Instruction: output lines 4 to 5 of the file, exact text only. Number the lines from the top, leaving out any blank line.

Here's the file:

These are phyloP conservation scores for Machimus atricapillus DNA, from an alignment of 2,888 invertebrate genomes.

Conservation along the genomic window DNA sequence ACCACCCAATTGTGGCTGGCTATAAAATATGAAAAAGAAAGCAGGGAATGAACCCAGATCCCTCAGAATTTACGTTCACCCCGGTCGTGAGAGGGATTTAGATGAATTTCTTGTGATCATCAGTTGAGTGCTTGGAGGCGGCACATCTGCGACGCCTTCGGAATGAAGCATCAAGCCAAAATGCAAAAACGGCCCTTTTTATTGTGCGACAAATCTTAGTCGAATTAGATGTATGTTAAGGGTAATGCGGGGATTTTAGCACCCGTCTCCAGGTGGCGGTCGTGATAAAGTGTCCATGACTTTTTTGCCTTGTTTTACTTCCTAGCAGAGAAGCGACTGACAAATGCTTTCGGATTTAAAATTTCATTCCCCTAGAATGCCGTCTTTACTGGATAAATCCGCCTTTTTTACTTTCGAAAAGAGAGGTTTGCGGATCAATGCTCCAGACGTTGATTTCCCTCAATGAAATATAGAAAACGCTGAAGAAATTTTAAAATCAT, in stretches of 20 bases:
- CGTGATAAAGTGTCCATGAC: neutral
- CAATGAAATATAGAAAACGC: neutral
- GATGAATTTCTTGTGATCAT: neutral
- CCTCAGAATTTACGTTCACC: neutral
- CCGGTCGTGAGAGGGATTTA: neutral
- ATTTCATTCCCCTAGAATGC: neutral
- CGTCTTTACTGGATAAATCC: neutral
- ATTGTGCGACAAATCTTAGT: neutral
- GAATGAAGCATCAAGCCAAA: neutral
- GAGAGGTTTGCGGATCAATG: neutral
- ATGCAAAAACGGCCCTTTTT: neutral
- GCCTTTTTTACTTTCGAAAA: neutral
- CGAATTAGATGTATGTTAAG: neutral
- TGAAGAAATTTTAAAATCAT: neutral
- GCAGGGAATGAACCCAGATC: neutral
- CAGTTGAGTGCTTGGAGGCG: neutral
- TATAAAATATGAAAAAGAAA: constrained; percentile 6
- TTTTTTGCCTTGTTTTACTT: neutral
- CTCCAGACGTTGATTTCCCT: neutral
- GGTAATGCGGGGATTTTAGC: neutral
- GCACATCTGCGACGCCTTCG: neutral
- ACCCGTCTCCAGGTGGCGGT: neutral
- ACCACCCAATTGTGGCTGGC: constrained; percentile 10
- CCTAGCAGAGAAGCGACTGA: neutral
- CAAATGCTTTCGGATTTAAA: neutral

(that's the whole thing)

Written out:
- CAATGAAATATAGAAAACGC: neutral
- GATGAATTTCTTGTGATCAT: neutral